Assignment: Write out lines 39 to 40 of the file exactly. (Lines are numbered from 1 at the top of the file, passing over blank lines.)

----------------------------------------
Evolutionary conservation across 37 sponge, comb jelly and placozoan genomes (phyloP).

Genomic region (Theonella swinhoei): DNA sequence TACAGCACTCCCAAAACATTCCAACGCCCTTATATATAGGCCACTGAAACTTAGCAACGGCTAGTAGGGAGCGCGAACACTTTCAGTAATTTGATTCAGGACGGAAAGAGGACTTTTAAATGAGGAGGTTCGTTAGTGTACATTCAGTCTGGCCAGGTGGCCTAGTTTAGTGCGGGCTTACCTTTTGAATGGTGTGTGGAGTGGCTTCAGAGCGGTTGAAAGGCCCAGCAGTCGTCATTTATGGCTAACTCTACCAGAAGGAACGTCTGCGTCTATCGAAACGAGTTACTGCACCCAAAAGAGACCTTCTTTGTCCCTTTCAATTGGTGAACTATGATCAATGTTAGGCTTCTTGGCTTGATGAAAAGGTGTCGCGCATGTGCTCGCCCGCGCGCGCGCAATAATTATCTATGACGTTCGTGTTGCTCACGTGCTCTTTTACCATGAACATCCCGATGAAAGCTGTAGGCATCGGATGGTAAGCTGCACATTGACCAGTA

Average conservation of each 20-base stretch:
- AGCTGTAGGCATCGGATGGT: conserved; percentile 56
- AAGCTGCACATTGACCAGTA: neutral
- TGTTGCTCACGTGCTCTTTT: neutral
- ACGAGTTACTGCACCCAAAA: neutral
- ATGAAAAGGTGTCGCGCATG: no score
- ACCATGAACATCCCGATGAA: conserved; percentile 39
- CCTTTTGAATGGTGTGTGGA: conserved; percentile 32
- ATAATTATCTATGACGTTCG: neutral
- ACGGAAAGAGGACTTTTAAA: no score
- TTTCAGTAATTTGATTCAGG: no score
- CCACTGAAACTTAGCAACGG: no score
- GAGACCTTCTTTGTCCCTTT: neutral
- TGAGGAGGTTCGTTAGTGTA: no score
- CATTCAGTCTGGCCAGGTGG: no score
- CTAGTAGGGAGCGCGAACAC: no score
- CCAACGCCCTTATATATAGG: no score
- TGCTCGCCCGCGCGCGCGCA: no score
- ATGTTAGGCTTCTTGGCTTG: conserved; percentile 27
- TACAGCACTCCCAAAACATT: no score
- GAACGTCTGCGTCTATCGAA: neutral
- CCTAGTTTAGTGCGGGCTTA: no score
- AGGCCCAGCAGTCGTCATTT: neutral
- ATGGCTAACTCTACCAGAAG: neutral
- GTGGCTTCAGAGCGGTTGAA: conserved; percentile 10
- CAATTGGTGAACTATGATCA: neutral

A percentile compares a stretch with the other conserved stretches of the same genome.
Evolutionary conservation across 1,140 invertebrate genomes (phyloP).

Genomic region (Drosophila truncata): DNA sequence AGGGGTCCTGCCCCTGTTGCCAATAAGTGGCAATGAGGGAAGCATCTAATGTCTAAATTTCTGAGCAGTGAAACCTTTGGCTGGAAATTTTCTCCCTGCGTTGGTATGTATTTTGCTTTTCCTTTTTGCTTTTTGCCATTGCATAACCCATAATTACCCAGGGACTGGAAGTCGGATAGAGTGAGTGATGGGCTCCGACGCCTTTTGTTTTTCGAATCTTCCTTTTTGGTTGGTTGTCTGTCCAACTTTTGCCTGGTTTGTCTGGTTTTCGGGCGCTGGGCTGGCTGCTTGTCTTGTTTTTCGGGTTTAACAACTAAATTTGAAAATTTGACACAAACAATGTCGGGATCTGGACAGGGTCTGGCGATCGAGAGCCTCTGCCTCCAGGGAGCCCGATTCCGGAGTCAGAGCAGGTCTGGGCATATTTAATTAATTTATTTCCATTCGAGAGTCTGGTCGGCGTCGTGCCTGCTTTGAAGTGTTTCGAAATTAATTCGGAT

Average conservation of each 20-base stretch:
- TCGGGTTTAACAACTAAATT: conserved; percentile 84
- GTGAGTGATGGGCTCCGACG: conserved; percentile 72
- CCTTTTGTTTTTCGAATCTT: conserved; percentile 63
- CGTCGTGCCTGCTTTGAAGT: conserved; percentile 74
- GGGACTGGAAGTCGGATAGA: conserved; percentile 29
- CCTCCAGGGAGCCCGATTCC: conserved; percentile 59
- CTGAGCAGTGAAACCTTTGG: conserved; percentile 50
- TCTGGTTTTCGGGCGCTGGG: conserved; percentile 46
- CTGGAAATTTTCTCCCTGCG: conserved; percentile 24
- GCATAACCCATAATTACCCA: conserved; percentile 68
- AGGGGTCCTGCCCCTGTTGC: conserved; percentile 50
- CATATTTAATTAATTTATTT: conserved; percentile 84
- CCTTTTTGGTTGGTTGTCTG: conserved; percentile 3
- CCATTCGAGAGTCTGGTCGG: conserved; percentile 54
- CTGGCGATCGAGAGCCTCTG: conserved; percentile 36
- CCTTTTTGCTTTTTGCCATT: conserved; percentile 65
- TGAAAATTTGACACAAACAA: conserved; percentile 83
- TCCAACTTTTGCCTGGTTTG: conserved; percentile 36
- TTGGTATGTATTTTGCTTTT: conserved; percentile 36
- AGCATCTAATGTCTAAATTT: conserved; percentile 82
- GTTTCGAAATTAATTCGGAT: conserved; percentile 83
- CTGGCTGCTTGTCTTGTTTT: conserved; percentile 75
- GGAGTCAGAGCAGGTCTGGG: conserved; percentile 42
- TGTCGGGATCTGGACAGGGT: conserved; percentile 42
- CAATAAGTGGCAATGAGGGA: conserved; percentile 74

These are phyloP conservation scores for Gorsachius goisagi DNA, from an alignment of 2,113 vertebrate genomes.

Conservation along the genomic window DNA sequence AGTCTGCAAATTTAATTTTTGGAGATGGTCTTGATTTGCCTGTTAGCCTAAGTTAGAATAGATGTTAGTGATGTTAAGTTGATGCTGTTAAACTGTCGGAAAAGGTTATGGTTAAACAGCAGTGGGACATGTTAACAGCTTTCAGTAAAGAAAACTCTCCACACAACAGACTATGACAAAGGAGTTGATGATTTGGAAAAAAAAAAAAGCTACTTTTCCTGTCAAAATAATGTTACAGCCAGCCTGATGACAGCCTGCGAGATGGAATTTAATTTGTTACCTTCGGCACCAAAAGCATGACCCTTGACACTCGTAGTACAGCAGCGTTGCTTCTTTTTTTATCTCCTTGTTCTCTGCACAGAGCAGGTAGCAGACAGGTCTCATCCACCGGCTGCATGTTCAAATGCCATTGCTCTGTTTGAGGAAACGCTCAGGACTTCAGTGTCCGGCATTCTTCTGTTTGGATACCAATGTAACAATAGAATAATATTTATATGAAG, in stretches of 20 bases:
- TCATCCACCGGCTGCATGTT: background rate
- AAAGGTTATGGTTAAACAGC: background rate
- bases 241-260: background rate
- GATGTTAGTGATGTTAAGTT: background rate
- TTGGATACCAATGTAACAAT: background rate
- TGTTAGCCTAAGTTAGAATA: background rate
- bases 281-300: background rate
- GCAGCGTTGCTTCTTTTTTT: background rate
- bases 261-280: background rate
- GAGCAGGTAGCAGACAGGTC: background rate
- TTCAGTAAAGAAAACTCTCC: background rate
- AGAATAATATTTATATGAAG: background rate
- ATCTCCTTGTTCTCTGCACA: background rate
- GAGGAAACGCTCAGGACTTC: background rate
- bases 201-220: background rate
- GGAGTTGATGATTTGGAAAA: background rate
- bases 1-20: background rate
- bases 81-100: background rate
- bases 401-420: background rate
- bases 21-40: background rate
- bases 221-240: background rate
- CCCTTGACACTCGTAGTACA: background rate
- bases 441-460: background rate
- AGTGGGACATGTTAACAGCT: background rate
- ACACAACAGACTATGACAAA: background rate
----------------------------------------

- CTGAGCAGTGAAACCTTTGG: conserved; percentile 50
- TCTGGTTTTCGGGCGCTGGG: conserved; percentile 46